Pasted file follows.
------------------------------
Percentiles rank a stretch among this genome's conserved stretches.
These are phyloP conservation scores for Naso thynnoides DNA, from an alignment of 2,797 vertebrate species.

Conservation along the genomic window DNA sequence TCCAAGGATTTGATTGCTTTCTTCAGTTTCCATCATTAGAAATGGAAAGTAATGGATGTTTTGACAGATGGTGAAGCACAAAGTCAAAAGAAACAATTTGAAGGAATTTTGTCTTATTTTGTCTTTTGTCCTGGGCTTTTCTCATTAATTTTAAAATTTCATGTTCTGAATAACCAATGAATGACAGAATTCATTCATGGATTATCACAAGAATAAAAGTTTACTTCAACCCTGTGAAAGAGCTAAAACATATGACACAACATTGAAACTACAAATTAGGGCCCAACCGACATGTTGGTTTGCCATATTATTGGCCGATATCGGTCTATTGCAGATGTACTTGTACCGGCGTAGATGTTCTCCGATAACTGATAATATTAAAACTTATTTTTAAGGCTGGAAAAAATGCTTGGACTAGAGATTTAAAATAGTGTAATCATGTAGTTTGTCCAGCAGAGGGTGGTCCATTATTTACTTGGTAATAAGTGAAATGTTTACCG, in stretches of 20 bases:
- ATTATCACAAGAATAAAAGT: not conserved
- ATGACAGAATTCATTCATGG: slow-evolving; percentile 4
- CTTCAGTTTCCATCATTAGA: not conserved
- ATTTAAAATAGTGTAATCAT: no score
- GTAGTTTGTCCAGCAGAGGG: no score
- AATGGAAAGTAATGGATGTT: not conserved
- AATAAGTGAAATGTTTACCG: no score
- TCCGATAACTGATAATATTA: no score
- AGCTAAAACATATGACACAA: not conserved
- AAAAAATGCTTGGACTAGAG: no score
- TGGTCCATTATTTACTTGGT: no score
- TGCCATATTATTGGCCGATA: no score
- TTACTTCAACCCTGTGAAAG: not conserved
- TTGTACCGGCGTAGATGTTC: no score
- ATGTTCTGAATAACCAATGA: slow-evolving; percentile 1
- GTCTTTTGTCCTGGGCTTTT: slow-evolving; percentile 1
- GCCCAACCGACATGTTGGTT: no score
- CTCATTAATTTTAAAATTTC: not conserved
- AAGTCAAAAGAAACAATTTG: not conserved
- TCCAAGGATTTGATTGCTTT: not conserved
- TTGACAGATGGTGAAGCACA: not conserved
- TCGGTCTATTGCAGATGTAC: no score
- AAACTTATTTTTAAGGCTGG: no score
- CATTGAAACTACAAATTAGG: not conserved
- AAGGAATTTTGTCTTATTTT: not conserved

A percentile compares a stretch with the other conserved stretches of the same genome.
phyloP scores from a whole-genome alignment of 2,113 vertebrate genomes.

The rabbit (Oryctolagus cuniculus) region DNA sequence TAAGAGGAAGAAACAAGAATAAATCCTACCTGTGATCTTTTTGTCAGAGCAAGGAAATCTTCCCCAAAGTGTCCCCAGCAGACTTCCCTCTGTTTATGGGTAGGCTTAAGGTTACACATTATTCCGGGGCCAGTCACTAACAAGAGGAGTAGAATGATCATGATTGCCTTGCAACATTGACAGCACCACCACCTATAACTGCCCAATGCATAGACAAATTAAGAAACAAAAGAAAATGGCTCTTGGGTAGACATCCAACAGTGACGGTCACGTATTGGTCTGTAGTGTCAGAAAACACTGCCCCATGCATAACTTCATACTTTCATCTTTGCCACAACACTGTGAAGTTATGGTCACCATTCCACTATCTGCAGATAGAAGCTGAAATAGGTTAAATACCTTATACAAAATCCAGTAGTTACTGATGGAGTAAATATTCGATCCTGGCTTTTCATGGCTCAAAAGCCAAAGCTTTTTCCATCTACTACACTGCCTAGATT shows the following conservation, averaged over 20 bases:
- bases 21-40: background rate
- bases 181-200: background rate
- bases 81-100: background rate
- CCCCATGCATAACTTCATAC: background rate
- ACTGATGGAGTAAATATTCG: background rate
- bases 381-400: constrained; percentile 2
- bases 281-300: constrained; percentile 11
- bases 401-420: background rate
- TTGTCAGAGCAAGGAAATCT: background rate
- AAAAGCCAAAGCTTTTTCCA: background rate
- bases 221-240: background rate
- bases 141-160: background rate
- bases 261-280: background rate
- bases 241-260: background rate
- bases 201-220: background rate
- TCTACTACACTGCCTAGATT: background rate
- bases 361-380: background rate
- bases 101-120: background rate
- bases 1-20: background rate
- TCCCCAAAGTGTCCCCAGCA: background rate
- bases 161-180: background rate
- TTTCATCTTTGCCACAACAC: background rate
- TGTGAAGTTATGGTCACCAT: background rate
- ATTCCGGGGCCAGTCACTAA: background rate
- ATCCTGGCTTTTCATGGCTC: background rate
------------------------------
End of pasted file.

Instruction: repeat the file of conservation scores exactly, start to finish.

Percentiles rank a stretch among this genome's conserved stretches.
These are phyloP conservation scores for Naso thynnoides DNA, from an alignment of 2,797 vertebrate species.

Conservation along the genomic window DNA sequence TCCAAGGATTTGATTGCTTTCTTCAGTTTCCATCATTAGAAATGGAAAGTAATGGATGTTTTGACAGATGGTGAAGCACAAAGTCAAAAGAAACAATTTGAAGGAATTTTGTCTTATTTTGTCTTTTGTCCTGGGCTTTTCTCATTAATTTTAAAATTTCATGTTCTGAATAACCAATGAATGACAGAATTCATTCATGGATTATCACAAGAATAAAAGTTTACTTCAACCCTGTGAAAGAGCTAAAACATATGACACAACATTGAAACTACAAATTAGGGCCCAACCGACATGTTGGTTTGCCATATTATTGGCCGATATCGGTCTATTGCAGATGTACTTGTACCGGCGTAGATGTTCTCCGATAACTGATAATATTAAAACTTATTTTTAAGGCTGGAAAAAATGCTTGGACTAGAGATTTAAAATAGTGTAATCATGTAGTTTGTCCAGCAGAGGGTGGTCCATTATTTACTTGGTAATAAGTGAAATGTTTACCG, in stretches of 20 bases:
- ATTATCACAAGAATAAAAGT: not conserved
- ATGACAGAATTCATTCATGG: slow-evolving; percentile 4
- CTTCAGTTTCCATCATTAGA: not conserved
- ATTTAAAATAGTGTAATCAT: no score
- GTAGTTTGTCCAGCAGAGGG: no score
- AATGGAAAGTAATGGATGTT: not conserved
- AATAAGTGAAATGTTTACCG: no score
- TCCGATAACTGATAATATTA: no score
- AGCTAAAACATATGACACAA: not conserved
- AAAAAATGCTTGGACTAGAG: no score
- TGGTCCATTATTTACTTGGT: no score
- TGCCATATTATTGGCCGATA: no score
- TTACTTCAACCCTGTGAAAG: not conserved
- TTGTACCGGCGTAGATGTTC: no score
- ATGTTCTGAATAACCAATGA: slow-evolving; percentile 1
- GTCTTTTGTCCTGGGCTTTT: slow-evolving; percentile 1
- GCCCAACCGACATGTTGGTT: no score
- CTCATTAATTTTAAAATTTC: not conserved
- AAGTCAAAAGAAACAATTTG: not conserved
- TCCAAGGATTTGATTGCTTT: not conserved
- TTGACAGATGGTGAAGCACA: not conserved
- TCGGTCTATTGCAGATGTAC: no score
- AAACTTATTTTTAAGGCTGG: no score
- CATTGAAACTACAAATTAGG: not conserved
- AAGGAATTTTGTCTTATTTT: not conserved

A percentile compares a stretch with the other conserved stretches of the same genome.
phyloP scores from a whole-genome alignment of 2,113 vertebrate genomes.

The rabbit (Oryctolagus cuniculus) region DNA sequence TAAGAGGAAGAAACAAGAATAAATCCTACCTGTGATCTTTTTGTCAGAGCAAGGAAATCTTCCCCAAAGTGTCCCCAGCAGACTTCCCTCTGTTTATGGGTAGGCTTAAGGTTACACATTATTCCGGGGCCAGTCACTAACAAGAGGAGTAGAATGATCATGATTGCCTTGCAACATTGACAGCACCACCACCTATAACTGCCCAATGCATAGACAAATTAAGAAACAAAAGAAAATGGCTCTTGGGTAGACATCCAACAGTGACGGTCACGTATTGGTCTGTAGTGTCAGAAAACACTGCCCCATGCATAACTTCATACTTTCATCTTTGCCACAACACTGTGAAGTTATGGTCACCATTCCACTATCTGCAGATAGAAGCTGAAATAGGTTAAATACCTTATACAAAATCCAGTAGTTACTGATGGAGTAAATATTCGATCCTGGCTTTTCATGGCTCAAAAGCCAAAGCTTTTTCCATCTACTACACTGCCTAGATT shows the following conservation, averaged over 20 bases:
- bases 21-40: background rate
- bases 181-200: background rate
- bases 81-100: background rate
- CCCCATGCATAACTTCATAC: background rate
- ACTGATGGAGTAAATATTCG: background rate
- bases 381-400: constrained; percentile 2
- bases 281-300: constrained; percentile 11
- bases 401-420: background rate
- TTGTCAGAGCAAGGAAATCT: background rate
- AAAAGCCAAAGCTTTTTCCA: background rate
- bases 221-240: background rate
- bases 141-160: background rate
- bases 261-280: background rate
- bases 241-260: background rate
- bases 201-220: background rate
- TCTACTACACTGCCTAGATT: background rate
- bases 361-380: background rate
- bases 101-120: background rate
- bases 1-20: background rate
- TCCCCAAAGTGTCCCCAGCA: background rate
- bases 161-180: background rate
- TTTCATCTTTGCCACAACAC: background rate
- TGTGAAGTTATGGTCACCAT: background rate
- ATTCCGGGGCCAGTCACTAA: background rate
- ATCCTGGCTTTTCATGGCTC: background rate